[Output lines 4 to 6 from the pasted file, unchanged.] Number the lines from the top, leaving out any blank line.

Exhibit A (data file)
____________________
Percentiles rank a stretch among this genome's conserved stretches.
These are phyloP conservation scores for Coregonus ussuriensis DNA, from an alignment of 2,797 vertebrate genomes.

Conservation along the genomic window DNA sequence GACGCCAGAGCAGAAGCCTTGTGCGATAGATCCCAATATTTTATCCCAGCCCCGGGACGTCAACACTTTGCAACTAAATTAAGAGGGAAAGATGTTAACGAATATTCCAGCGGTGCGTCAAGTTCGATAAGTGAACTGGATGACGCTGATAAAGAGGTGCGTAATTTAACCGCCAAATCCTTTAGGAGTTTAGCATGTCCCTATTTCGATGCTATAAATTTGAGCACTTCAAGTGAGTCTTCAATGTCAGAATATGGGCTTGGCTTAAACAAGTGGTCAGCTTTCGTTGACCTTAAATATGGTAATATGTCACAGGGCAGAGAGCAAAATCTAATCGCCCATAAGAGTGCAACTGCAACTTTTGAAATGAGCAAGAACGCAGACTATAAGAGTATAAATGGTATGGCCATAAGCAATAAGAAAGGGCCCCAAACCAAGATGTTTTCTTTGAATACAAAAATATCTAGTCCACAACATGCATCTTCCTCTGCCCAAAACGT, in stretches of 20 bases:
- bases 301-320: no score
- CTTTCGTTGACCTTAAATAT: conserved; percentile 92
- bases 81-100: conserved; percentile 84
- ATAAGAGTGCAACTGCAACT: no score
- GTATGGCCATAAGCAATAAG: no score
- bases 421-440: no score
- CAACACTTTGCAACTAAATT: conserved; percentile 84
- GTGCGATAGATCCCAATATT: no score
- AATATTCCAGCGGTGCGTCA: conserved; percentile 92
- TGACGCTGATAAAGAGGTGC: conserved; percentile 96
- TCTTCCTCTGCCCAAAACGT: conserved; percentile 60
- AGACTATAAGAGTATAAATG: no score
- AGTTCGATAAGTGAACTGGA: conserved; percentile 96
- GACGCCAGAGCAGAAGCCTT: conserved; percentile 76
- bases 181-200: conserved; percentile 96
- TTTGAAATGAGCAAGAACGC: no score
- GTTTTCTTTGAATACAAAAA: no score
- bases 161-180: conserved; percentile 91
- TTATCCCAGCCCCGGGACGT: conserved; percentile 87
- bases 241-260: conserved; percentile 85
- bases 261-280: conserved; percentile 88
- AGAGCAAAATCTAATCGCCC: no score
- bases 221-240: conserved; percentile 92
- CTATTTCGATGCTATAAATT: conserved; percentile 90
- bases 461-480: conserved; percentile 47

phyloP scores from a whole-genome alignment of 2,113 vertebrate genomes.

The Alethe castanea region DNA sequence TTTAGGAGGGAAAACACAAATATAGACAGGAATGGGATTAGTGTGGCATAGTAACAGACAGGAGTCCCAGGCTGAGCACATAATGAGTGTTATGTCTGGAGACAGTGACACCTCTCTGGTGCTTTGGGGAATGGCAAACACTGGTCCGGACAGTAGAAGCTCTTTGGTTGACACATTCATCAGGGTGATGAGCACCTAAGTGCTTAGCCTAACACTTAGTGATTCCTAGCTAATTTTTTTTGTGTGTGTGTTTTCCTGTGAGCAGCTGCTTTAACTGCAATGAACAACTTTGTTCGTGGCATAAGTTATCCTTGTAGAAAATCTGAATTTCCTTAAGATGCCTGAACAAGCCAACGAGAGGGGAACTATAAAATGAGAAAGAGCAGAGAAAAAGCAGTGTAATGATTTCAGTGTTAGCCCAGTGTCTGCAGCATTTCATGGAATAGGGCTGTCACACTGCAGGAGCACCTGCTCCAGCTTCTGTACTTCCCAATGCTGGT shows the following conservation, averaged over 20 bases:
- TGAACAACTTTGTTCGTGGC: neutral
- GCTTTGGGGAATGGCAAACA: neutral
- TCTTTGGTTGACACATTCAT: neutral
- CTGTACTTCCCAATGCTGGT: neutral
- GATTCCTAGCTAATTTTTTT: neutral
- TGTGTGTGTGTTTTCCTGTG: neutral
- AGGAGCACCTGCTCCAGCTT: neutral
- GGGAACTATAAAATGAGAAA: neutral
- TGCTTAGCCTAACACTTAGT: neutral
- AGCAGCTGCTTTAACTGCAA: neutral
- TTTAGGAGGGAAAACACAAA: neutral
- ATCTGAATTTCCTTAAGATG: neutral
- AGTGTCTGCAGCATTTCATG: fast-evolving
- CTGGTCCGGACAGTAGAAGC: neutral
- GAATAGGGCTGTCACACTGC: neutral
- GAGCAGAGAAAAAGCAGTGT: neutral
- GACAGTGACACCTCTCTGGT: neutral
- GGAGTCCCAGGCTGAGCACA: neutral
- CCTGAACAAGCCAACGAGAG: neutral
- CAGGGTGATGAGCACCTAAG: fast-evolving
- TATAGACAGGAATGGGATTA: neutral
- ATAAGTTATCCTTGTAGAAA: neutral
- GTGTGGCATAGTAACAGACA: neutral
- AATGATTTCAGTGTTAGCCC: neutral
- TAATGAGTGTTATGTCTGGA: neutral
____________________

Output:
- bases 301-320: no score
- CTTTCGTTGACCTTAAATAT: conserved; percentile 92
- bases 81-100: conserved; percentile 84